A View From Glen Hill: Political shrewdness needed
Now the serious political maneuvering begins. I’m talking not about the conventions this summer but instead about our Annual Town Meeting (ATM) on Tuesday, May 3, at 7:30 p.m. in the Clune Center auditorium. We all absolutely must be there that night!
Hopefully, the same folks who filled Middlebrook auditorium to overflowing last month to support the school budget (as it was before the Board of Finance cut $400,000), and the many others of like mind, will now actually vote. But ballot-box voting on Saturday, May 7th isn’t enough: We all need to be politically savvy “operatives” and show up at the meeting itself on May 3 to be sure those who oppose even the whacked-down budget can’t pass a resolution to lower the budget.
Our Town Charter permits resolutions at the ATM to lower the budget but does not allow resolutions to raise it. If a budget-whacking motion carries by vote of those physically present at the Tuesday-evening meeting, that is what gets voted on, with not even the whacked-down BoF version of the school budget remaining.
The only way to prevent that further whacked-down result is to be there on Tuesday evening, May 3, to vote against it. Those who oppose the school budget want to cut as much as they can get away with. The sad truth is, however, that a great school district once destroyed is very hard to rebuild.
The latest issue of uncertainty is what the state may do with its $1.5-million Educational Cost-Sharing (ECS) grant given annually to Wilton. That uncertainty is likely to remain even beyond the ATM night as the state legislative process grinds away. The budget as approved by the BoF already includes an assumption of a reduction of $250,000 in the ECS from the prior year’s $1.5 million figure. One can hope that legislative compromise will restore some of the state ECS grant, but the governor’s current proposal is to eliminate this $1.5 million grant entirely.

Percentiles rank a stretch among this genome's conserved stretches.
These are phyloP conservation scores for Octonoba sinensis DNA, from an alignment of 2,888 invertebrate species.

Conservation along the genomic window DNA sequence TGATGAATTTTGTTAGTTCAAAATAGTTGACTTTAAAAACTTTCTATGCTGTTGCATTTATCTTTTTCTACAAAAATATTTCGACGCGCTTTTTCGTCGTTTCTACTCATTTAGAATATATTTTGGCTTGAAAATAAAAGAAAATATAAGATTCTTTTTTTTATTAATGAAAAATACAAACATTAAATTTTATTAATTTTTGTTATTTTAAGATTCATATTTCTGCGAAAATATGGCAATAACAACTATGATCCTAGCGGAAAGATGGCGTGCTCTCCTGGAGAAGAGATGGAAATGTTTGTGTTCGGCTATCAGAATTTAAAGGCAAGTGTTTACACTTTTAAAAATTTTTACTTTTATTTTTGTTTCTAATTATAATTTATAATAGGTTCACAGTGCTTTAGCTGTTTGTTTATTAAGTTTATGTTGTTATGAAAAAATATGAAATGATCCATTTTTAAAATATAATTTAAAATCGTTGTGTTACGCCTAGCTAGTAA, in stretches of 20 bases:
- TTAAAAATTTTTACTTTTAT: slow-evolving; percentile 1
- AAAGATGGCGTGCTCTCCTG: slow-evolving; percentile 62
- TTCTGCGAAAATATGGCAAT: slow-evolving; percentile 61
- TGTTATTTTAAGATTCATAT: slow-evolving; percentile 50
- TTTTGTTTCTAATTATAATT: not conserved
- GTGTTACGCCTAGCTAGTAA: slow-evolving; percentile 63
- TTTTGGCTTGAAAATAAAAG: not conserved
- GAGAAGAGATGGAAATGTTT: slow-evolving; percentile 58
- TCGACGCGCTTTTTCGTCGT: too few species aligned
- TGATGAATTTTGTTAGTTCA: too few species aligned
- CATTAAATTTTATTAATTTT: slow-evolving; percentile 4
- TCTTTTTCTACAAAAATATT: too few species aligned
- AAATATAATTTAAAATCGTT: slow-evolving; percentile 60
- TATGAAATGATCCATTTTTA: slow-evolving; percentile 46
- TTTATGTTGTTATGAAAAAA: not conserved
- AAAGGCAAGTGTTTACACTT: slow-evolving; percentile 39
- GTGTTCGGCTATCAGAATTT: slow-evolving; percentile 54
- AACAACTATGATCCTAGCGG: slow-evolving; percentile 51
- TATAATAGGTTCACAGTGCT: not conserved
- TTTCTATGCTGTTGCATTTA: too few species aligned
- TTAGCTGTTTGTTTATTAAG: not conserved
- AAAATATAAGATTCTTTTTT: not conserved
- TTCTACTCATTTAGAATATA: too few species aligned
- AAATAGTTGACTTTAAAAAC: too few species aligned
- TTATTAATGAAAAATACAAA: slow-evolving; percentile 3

That $1.5 million minus the $250,000 (assumed cut) already built into the budget leaves a gap that can be no larger than $1.25 million. It so happens that the reserve already built into the budget (the so-called “Charter Authority”) is $1.25 million, exactly the same amount. If the state zeroes the ECS out and something adverse should also happen in other areas of our town’s finances, the result could be a budget deficit (if other budget areas are not offsettingly underspent or overearned) which would reduce our town’s undesignated Fund Balance account — our town’s “retained earnings” from past years’ surpluses.
The good news there is that our town’s estimated undesignated Fund Balance (at $14.1 million) is $1.5 million more than the 10% needed to preserve our town’s highly important AAA bond rating. So our town actually has in its undesignated funds beyond that 10% another implicit reserve of $1.5 million that can backstop the explicit reserve of the Charter Authority. All of this confirms that there is absolutely no reason for any change to be made in the budget by virtue of what the state might or might not do with respect to its ECS funding level.
I strongly hope the BoF and BoE will do what each has now committed: undertake a process of meetings this spring and onwards for serious long-range planning. These boards have much to offer each other and can work together to achieve a comprehensive long-range plan that avoids every-spring brinksmanship. The more the BoF knows — if past experience with fiscally conservative folks who came on the BoE and, once there and understanding the realities, changed their perspective — the more both boards are likely to be able to work together for the benefit of our entire community.
If the budget naysayers checked out the day-to-day workings of our schools, they’d see the extraordinary things happening there by dedicated and talented teachers who give their hearts as well as their intellects to our kids (as we heard from almost all of the Middlebrook-meeting speakers) and the administrators who strive equally hard and well to make this remarkably complex and well-functioning education system that Wilton is blessed to have, work.
But those naysayers aren’t changing their minds. The way to reflect the political will of our town is to do the obvious: vote yes for sure (a successful “no too low” vote sends the budget back to the BoF that cut it already), but also be there at the Clune on Tuesday evening, May 3, at 7:30 p.m. to make sure no budget-whacking resolution passes on the floor of the ATM.